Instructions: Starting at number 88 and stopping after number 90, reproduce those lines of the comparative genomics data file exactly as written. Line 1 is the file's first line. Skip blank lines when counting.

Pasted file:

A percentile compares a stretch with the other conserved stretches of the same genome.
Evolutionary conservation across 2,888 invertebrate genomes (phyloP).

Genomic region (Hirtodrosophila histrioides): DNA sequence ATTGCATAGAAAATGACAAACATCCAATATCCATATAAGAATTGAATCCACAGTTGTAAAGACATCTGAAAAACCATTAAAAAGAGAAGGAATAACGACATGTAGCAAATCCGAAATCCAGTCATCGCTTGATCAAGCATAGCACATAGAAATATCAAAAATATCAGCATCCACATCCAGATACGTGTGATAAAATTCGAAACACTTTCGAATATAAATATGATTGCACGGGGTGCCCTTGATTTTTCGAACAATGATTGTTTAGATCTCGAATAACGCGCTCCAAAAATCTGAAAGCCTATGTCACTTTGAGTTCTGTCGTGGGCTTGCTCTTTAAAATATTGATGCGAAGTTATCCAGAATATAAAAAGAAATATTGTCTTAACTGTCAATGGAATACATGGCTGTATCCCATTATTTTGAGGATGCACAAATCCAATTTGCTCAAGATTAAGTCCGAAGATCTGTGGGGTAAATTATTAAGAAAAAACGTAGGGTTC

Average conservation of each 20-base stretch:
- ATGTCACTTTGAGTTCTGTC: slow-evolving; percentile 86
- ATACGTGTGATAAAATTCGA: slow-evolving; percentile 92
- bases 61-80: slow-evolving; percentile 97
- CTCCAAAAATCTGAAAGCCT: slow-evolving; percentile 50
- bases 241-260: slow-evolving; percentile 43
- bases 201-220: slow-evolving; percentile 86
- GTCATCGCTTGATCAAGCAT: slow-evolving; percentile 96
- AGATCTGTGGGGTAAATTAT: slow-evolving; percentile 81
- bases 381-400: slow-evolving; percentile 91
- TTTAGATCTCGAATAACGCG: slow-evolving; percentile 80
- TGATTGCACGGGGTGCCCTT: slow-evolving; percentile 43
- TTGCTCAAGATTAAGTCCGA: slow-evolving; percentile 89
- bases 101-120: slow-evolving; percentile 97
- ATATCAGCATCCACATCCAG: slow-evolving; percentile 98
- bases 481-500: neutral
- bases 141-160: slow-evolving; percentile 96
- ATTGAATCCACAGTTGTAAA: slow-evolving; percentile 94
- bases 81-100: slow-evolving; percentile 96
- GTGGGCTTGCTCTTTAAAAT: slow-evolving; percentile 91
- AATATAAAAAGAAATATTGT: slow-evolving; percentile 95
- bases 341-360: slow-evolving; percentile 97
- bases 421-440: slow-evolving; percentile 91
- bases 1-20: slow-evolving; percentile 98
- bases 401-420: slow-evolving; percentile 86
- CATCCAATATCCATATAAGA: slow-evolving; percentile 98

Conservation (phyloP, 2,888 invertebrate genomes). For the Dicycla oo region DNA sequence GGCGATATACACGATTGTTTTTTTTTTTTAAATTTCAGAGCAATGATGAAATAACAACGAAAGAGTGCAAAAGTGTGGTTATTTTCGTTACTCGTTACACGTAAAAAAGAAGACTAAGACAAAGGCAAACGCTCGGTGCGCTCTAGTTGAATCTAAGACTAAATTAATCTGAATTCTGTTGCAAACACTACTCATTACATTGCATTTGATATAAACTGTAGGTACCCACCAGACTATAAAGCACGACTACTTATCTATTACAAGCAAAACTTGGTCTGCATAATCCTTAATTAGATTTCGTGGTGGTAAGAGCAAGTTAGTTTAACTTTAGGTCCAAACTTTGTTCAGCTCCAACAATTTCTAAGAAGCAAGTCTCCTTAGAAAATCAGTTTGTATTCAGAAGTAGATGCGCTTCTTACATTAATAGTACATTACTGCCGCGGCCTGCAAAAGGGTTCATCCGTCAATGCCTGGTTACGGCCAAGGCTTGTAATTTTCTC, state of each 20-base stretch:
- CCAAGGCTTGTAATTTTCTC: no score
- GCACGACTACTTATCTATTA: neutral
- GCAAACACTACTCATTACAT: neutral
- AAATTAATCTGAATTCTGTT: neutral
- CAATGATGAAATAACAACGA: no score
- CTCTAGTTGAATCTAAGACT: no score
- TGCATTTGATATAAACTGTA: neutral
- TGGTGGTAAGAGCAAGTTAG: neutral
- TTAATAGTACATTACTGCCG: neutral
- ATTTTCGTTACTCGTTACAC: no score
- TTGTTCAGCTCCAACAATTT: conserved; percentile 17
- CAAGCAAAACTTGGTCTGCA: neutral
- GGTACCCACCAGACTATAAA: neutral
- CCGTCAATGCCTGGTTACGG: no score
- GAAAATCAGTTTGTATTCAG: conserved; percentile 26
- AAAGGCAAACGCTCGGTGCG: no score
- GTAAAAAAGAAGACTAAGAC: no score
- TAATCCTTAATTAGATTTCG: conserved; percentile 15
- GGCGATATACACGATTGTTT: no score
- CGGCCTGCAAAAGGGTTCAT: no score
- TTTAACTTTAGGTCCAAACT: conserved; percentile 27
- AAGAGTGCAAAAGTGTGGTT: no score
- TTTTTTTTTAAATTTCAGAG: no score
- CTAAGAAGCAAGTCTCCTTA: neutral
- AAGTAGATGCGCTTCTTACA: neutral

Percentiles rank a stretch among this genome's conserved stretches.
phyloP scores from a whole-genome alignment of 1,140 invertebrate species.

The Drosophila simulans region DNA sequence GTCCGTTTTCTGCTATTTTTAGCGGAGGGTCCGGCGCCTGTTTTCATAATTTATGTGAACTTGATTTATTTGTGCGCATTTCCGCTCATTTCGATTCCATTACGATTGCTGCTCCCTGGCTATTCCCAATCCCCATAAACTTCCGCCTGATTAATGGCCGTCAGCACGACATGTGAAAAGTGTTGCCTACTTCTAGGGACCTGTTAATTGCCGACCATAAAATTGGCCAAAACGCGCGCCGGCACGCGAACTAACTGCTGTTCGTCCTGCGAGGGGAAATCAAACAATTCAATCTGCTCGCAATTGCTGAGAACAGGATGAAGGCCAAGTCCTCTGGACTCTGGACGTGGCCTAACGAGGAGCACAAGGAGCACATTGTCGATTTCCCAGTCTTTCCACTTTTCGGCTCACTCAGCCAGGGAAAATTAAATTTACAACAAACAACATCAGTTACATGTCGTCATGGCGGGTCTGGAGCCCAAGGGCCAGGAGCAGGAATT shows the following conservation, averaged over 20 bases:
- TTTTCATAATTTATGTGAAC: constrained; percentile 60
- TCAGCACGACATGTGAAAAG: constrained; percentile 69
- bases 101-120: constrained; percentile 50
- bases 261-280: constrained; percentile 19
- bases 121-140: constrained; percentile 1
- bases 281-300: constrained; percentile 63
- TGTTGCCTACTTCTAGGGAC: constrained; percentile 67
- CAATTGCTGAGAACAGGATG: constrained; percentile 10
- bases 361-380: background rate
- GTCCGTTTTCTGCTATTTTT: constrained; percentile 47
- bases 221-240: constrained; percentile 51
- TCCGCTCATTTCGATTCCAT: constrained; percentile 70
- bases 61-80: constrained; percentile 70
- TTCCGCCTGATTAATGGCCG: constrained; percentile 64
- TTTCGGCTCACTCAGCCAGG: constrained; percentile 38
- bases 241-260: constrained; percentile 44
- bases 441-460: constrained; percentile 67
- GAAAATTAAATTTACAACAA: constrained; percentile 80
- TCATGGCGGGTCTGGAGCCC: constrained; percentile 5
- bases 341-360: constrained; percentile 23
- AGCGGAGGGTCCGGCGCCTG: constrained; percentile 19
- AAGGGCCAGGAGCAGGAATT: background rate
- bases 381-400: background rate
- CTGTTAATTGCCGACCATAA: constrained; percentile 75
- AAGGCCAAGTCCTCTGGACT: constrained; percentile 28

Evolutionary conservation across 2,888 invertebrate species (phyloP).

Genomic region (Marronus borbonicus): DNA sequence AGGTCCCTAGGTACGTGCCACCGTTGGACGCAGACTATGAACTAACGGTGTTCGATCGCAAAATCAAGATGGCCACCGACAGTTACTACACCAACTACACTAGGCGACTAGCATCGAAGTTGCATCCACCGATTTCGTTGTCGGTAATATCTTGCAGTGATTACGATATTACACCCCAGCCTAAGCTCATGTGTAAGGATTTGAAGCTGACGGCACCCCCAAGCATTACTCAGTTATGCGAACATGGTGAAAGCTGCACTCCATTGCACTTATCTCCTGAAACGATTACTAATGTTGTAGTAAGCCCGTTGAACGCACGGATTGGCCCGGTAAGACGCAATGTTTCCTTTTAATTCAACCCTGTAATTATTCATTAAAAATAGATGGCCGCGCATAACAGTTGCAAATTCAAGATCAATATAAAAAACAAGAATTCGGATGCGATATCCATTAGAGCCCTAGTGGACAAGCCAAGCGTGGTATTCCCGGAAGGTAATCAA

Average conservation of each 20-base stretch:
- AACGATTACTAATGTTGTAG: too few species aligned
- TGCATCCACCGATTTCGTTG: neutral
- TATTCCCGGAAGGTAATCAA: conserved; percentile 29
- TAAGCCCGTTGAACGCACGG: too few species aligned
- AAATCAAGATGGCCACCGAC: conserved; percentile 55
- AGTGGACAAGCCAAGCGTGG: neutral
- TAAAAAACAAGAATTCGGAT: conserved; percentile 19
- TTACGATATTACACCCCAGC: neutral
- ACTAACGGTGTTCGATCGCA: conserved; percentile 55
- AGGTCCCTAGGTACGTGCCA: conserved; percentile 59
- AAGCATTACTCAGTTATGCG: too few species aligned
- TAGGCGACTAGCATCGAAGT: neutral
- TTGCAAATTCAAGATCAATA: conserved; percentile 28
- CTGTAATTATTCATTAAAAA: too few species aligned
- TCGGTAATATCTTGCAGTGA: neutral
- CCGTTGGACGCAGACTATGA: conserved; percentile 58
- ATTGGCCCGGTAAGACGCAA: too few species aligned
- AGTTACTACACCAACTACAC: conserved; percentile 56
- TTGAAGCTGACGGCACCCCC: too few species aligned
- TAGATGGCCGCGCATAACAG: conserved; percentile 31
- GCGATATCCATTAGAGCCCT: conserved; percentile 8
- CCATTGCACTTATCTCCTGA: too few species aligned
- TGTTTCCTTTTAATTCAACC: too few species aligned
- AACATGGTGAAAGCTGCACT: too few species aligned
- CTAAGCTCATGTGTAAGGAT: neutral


- TGCATCCACCGATTTCGTTG: neutral
- TATTCCCGGAAGGTAATCAA: conserved; percentile 29
- TAAGCCCGTTGAACGCACGG: too few species aligned